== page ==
|Second CD by the same group in Leo Records catalogue. Peter A. Schmid, Evan Parker, Jurg Solothurnmann, Reto Senn play all sorts of reeds while Hans Anliker playes trombone. "September Winds" is a group of rare dimension. The chemistry is perfect. Short Strories represents a radical departure from the concept of the first CD. Recorded on the day following the tour of six concerts, the group goes for short takes - - 23 all in all - - sounding like highlights of more extended improvisations. Brilliant notes, as always, by Stuart Broomer.
For their fourth release, this hardcore virtuoso free improv wind quintet (Evan Parker, Peter A. Schmid, Hans Anliker, Jurg Solothurnmann, Reto
Senn) took a major detour from their normal methodology to make a truly unsual improv album. What we have here is 23 short pieces ranging from 44 seconds to just over 5 minutes, the brainchild of Peter A. Schmid, who plays clarinets, contrabass saxophone, and tarogato here. Instead of a normal free improv session, Schmid introduced a smattering of minor pre-compositional gambits to give the performances a compact identity, and multiple takes of the same strategies were made until the results were satisfying. The album is presented as a candidate for randomly sequenced playback by the listener and there's enough dramatic contrast between the instrumentation, dynamics, density, mood, etc of the pieces that it's a truly meaningful exercise. Regardless of the novel context, the group shows its characteristic emphasis on carefully developed interlocking themes and something like a comping/soloing distinction in functional roles that is, of course, open to all permutations, but often persists over extended passages. Like a lot of work by Parker and these other super-virtuosos, circular-breathing and other hard-won and deliberate techniques tend to drive the music into sustained structural fixations instead of the jump-cuttery common in collective free improv. In a sense the group aesthetic is rather conservative in its reliance on repetition and counterpoint, but the blinding brilliance of this music comes from the emergent complexity of parallel lines shifting slightly out of phase with other and the incredible detail and precision in timbre and phrasing. Significantly, Parker doesn't dominate the group; each player is simply so advanced that they comfortably settle into an exquisite balance with each other. From the Dixieland exuberance of the almost Hemphillian "Anton au gare (5)" to the faltering drone whispers of "Echoes & Shadows" and the splat-pulse tug-of-war of "Moorhuhnjagd", this disc has rare breadth and truly bursts from the seams with the limitless creativity of these musicians.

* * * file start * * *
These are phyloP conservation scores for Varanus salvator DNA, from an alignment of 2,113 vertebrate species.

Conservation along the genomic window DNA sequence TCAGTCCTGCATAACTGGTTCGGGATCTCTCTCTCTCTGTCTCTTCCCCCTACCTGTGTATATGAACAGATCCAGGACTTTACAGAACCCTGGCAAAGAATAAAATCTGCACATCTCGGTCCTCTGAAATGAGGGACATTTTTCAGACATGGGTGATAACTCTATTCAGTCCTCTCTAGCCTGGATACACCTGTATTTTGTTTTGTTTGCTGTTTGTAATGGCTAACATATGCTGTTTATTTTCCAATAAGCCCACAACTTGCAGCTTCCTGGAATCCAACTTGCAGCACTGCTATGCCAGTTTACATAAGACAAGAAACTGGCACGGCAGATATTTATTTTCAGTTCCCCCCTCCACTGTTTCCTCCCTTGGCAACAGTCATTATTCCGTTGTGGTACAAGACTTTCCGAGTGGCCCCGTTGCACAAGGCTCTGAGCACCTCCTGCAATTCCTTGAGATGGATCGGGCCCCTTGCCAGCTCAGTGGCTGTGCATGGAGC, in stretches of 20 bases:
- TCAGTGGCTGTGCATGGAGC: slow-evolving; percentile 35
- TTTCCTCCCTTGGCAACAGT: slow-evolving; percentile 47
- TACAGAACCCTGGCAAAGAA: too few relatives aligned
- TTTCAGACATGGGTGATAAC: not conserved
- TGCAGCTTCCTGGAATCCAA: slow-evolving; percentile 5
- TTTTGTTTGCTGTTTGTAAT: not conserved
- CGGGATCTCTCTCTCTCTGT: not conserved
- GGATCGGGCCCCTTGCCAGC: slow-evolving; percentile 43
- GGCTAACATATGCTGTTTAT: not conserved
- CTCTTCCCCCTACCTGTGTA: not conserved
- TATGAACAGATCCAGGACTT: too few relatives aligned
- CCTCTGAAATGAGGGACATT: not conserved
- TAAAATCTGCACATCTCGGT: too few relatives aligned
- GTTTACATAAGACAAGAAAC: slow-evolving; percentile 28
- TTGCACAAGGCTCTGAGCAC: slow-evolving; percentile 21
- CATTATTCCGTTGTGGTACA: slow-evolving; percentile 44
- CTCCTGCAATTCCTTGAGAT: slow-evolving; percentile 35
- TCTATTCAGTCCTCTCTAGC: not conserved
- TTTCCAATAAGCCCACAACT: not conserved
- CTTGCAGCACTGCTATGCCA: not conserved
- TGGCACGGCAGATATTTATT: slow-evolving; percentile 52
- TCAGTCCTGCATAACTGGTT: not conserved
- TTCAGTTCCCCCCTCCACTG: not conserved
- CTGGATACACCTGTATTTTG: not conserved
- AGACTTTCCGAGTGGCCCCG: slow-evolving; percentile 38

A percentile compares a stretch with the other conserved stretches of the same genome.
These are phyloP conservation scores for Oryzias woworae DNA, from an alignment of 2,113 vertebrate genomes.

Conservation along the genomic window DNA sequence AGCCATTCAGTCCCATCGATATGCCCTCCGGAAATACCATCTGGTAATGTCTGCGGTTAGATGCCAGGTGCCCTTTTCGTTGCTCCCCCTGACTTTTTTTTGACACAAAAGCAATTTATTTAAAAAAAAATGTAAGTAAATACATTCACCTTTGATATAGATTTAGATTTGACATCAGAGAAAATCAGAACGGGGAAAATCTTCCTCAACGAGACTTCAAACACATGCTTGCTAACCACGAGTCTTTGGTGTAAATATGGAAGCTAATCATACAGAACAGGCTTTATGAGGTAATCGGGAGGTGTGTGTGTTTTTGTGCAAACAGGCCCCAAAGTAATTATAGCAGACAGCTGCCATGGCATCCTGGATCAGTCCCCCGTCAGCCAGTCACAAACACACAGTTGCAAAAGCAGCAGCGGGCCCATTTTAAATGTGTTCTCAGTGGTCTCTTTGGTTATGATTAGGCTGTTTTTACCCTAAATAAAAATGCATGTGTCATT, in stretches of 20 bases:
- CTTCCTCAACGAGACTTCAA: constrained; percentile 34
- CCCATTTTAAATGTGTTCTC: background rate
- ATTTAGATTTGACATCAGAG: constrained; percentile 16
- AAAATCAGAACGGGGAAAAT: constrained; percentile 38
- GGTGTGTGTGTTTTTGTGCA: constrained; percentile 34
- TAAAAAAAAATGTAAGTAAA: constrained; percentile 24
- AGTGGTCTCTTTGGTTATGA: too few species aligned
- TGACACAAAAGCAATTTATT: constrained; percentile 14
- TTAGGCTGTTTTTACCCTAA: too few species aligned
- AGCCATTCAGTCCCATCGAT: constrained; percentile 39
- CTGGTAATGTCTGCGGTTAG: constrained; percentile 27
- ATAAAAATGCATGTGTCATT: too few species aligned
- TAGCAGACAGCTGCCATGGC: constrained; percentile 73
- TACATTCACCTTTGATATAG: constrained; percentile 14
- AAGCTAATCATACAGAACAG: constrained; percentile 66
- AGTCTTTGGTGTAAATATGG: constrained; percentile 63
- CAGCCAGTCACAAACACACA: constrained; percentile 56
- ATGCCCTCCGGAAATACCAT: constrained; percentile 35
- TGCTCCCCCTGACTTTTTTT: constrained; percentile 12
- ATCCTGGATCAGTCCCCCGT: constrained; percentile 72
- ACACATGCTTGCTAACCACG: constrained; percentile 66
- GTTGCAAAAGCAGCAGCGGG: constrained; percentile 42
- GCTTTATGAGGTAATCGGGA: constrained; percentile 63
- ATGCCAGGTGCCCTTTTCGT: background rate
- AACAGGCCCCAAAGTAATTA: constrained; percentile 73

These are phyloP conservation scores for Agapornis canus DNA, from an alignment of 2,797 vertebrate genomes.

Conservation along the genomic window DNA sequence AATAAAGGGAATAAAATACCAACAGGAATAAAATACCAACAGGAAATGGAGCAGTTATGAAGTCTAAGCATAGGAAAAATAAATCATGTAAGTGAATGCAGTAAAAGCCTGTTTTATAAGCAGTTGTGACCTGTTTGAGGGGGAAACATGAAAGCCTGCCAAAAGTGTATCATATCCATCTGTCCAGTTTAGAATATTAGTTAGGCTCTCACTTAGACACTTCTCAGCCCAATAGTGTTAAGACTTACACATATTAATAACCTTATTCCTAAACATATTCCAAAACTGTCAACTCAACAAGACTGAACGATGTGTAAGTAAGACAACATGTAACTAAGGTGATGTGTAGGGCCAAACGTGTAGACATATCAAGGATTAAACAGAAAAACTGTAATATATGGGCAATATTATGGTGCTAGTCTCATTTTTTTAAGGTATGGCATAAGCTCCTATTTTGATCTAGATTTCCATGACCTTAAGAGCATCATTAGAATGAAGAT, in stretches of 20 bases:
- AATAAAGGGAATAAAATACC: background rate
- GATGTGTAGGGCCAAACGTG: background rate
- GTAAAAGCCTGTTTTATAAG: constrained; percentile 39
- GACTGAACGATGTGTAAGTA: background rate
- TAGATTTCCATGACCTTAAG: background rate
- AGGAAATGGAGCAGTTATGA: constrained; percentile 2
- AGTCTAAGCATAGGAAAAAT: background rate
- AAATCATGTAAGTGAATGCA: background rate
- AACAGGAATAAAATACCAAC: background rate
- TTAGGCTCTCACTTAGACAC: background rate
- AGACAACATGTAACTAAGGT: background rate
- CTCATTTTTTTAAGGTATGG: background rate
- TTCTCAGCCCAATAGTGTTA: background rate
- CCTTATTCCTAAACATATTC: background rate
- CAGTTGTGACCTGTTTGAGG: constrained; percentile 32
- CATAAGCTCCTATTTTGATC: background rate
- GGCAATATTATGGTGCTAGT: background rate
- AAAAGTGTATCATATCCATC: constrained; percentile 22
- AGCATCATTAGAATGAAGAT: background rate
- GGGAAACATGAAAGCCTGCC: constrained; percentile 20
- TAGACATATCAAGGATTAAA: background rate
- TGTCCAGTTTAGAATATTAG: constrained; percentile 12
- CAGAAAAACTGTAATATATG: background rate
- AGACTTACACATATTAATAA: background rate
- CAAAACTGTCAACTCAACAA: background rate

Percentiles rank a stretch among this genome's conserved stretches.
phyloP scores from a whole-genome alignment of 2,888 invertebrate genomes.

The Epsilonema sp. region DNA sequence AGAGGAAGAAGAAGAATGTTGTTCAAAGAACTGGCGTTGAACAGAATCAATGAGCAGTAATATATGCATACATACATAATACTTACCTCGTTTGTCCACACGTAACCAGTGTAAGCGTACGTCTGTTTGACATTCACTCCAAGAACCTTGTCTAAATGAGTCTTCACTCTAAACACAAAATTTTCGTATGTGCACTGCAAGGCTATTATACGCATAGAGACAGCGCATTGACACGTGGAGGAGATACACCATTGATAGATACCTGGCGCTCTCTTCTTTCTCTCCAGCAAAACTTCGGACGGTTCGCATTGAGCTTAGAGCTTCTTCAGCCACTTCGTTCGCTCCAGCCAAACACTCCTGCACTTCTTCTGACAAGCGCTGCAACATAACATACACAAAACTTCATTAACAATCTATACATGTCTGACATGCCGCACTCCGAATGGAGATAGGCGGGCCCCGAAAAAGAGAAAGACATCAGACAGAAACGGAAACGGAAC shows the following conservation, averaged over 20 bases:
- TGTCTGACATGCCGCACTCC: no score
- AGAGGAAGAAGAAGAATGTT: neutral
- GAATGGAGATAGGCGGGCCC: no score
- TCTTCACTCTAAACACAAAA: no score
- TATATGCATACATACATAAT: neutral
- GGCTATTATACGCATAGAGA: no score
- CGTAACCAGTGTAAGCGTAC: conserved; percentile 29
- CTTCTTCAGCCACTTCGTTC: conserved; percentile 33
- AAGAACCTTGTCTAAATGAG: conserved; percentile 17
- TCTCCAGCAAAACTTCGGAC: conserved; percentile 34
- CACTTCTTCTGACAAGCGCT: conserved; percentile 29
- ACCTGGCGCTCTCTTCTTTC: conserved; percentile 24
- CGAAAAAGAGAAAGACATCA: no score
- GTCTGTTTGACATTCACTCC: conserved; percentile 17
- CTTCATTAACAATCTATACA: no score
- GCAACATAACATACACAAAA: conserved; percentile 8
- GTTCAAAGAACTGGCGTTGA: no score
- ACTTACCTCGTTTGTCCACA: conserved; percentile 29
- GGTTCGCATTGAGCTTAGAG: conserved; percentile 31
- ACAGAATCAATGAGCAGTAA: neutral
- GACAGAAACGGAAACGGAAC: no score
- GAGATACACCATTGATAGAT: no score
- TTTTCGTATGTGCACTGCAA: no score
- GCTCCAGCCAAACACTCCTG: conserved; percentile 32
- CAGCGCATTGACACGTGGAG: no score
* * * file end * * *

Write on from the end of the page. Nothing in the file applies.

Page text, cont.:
Evan Parker (soprano, tenor & contrabass sax); Peter A. Schmid (bass clarinet, Eb clarinet, contrabass sax, tarogato); Hans Anliker (trombone); Jurg Solothurnmann (alto and soprano sax); Reto Senn (clarinet, bass clarinet, tarogato)